The division of a parent’s estate can be a stressful and confusing process if things aren’t clear in a Will.

It is common for a person to leave their assets in full to their new partner, with the intention or expectation that the partner will divide the assets fairly upon their own death through their own Will. This can lead to situations where a parent passes away, but doesn’t leave their children anything in their Will.

One way in which a claim can be made against a parent’s estate is through the Family Protection Act. This Act contains provisions that enable certain members of a family to make a claim if they haven’t been adequately provided for.

Under this Act a child can make a claim against their deceased parent’s estate. For such a claim to succeed the child must show that the parent had a moral duty to provide for them through their Will, and that the failure to do so is a breach of this moral duty.

In cases where a child and a partner (being a step-parent to the child) have competing claims against an estate, the New Zealand Courts have made it clear that the partner is given priority over the child.

The Court does however look at the financial needs of the competing parties when making a decision.

Often if the child is in financial hardship and the partner is financially secure or owns a lot of assets from before the relationship began, the Court will prioritise the child.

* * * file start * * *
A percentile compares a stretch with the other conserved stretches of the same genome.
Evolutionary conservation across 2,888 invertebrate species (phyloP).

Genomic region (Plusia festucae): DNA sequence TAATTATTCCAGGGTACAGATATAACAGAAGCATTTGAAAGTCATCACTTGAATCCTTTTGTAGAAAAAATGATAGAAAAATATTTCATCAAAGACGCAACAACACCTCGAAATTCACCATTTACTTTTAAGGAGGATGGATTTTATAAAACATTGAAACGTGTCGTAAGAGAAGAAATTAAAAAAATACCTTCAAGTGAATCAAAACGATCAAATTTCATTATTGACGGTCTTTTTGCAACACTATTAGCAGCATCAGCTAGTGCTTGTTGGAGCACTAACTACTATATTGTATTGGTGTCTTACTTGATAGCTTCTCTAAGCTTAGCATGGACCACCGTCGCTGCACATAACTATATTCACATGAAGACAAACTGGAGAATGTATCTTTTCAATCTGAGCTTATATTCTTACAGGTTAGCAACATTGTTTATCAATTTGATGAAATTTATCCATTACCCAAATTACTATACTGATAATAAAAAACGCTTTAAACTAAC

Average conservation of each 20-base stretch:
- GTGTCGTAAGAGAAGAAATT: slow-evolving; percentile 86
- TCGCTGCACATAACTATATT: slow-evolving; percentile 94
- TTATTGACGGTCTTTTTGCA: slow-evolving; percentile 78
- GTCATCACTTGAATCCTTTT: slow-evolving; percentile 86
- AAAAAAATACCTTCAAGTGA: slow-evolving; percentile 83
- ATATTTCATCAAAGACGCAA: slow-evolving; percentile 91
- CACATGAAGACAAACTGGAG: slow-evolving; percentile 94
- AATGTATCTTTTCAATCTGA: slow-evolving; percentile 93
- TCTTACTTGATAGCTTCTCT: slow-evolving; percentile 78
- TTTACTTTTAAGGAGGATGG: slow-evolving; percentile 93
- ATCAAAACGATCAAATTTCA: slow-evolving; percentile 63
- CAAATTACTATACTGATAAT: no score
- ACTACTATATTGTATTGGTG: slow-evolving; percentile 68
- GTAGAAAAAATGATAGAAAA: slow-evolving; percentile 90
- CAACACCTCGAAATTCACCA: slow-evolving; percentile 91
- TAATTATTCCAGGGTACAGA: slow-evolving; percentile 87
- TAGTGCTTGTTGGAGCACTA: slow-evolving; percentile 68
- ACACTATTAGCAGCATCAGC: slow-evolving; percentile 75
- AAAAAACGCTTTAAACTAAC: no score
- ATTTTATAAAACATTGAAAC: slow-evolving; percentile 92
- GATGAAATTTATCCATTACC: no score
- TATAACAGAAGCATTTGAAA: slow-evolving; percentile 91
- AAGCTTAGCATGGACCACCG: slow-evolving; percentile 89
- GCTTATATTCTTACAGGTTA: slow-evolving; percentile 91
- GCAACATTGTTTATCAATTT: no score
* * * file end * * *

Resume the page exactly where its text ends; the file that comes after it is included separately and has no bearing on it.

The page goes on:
It is also the case in the opposite situation. If a partner is in financial hardship but the child is not, the partner is likely to be prioritised by the Court.

The situation may be more complicated when the parent has remarried and has left all of the estate to their new partner. It always pays to seek legal advice in these situations.

A situation such as this arose recently and was dealt with in the High Court.

In this situation the father of two children died and left his complete estate to his partner, who was not the children’s mother.

One of the children brought a claim to Court seeking a share of his father’s estate, claiming that it was his entitlement under the relationship property agreement that his father and the new partner had entered into.

Prior to making the claim the son had sought payment of his share by his father’s partner, stating that he did not want to wait for years to receive his entitlement.

The partner declined to pay the son as she did not view him as “in need” of the money. She claimed that she was entitled to enjoy the relationship property for the remainder of her life, and that the son would receive his entitlement upon her death.

Under the Family Protection Act, the child of a deceased individual can make a claim if they have not been provided with proper support under the Will. In terms of a claim such as this, support can include sustaining, and providing comfort to, the individual.

The son claimed that the failure to provide for him at all in the Will was a breach of his father’s moral obligation, and sought a $2.5 million share in his father’s large estate.

The Court decided that the partner, as an Executor of the estate, had a duty to provide for the son.

The Court did not order an amount to be paid to the son, but did state that if the partner did not properly exercise her discretion in considering payment to the son in light of her duty to him, the Court may find that the partner was holding money on behalf of the son.

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Gianna Menzies & Matthew Binnie